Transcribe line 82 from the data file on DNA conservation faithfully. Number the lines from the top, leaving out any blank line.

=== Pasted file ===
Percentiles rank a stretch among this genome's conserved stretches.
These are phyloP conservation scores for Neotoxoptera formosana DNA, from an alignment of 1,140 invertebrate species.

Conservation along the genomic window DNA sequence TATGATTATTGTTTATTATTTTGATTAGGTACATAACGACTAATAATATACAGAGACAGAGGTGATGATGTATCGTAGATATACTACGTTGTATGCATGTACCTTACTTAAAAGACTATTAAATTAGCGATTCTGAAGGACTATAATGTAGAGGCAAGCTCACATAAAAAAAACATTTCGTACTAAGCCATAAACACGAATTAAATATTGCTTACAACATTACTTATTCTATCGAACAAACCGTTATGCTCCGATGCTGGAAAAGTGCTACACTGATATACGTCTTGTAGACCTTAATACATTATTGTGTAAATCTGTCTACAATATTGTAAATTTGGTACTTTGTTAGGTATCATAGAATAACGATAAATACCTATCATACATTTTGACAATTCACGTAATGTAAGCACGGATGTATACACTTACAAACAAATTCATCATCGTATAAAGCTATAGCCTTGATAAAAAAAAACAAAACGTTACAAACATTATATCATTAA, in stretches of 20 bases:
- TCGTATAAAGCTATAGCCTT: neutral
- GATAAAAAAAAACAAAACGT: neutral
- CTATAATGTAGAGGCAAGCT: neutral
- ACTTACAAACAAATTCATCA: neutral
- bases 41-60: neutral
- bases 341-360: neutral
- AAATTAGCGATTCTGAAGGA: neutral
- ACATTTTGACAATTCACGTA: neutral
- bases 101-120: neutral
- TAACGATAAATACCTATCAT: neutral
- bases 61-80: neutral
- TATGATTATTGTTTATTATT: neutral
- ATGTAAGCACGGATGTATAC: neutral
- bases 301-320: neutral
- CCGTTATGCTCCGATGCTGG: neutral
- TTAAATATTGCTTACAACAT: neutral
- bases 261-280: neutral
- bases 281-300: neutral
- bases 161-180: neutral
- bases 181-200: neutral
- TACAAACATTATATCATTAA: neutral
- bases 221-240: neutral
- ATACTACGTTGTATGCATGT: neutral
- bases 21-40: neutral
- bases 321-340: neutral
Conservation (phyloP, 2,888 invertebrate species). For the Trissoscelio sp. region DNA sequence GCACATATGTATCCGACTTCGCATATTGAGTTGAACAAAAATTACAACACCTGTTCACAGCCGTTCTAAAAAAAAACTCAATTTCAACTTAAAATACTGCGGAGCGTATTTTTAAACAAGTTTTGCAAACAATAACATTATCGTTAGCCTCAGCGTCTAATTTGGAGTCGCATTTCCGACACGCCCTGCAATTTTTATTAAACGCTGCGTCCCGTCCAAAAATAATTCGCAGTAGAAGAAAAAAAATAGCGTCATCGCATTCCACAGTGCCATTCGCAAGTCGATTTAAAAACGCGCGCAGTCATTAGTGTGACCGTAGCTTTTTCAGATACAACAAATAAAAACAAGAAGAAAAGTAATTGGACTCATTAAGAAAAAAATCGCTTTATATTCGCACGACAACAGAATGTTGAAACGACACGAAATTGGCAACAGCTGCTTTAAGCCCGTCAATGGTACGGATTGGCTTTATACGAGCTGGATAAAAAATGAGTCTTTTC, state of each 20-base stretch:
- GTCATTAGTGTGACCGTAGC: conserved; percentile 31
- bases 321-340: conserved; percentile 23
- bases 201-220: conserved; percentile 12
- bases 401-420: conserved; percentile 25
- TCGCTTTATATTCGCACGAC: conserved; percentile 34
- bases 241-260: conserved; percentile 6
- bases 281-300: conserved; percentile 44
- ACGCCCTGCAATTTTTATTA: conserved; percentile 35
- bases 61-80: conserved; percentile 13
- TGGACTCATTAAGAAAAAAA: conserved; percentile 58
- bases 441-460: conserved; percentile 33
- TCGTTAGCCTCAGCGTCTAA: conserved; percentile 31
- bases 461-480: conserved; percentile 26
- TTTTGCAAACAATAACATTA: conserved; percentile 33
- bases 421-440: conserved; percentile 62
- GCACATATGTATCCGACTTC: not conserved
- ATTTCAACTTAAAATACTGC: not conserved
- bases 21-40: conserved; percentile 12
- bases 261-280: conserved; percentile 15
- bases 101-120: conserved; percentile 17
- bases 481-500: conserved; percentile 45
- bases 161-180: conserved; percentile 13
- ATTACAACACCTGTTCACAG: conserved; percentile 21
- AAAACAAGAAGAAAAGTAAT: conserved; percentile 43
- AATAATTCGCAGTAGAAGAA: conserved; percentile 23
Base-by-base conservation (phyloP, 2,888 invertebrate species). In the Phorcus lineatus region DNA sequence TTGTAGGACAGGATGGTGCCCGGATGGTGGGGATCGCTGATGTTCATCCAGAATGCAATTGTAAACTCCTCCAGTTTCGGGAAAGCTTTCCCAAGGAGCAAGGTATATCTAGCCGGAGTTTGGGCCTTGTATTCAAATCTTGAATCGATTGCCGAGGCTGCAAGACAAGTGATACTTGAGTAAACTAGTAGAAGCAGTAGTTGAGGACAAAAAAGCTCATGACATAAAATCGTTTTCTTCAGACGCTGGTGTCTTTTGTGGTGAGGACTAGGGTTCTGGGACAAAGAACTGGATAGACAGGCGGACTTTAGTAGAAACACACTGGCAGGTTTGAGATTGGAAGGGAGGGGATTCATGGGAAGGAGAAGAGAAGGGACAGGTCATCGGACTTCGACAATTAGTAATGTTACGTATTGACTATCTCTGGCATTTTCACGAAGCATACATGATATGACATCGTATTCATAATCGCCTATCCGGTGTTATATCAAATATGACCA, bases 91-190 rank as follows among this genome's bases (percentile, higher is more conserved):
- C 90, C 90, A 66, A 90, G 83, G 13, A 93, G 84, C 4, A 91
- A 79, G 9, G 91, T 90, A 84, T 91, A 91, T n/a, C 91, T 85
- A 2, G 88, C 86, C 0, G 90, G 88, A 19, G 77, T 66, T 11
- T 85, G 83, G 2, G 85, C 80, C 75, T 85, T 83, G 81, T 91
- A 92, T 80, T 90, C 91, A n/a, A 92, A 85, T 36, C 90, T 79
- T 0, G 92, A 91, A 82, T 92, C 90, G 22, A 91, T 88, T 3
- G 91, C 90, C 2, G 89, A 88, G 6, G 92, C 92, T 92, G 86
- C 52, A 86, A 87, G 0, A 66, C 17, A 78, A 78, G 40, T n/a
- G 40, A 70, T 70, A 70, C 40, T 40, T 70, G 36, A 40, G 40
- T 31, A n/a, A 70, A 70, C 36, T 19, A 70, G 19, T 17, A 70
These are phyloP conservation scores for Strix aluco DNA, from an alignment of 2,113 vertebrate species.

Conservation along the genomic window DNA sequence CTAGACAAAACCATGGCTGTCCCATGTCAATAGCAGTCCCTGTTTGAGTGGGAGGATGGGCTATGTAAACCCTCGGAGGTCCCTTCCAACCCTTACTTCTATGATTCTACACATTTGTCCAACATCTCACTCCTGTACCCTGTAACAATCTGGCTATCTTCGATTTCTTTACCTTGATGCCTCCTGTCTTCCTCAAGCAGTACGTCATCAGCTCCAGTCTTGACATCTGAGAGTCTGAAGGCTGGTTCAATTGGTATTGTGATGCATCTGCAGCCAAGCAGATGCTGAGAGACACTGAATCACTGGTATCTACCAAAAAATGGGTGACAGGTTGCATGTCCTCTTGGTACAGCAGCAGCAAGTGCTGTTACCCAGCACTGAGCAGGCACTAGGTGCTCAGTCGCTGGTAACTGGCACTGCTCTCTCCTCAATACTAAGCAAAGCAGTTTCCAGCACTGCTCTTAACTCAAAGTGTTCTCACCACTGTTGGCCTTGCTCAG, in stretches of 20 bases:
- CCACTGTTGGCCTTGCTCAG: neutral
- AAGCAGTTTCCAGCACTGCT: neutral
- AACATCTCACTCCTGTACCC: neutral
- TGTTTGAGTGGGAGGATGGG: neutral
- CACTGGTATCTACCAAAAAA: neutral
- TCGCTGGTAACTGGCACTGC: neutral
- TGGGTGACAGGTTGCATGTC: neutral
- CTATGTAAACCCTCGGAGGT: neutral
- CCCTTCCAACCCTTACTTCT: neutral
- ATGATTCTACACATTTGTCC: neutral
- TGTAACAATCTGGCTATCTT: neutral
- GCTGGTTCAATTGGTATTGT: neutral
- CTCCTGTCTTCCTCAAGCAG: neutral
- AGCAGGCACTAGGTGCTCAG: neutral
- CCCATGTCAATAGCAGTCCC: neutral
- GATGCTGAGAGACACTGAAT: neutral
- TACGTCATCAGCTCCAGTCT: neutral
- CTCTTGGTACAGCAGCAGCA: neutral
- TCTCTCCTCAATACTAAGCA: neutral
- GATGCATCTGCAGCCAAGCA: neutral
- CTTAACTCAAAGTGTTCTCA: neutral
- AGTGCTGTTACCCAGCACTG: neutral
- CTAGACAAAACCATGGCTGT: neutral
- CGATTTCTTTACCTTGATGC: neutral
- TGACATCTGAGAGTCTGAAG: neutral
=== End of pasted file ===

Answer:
- CCCATGTCAATAGCAGTCCC: neutral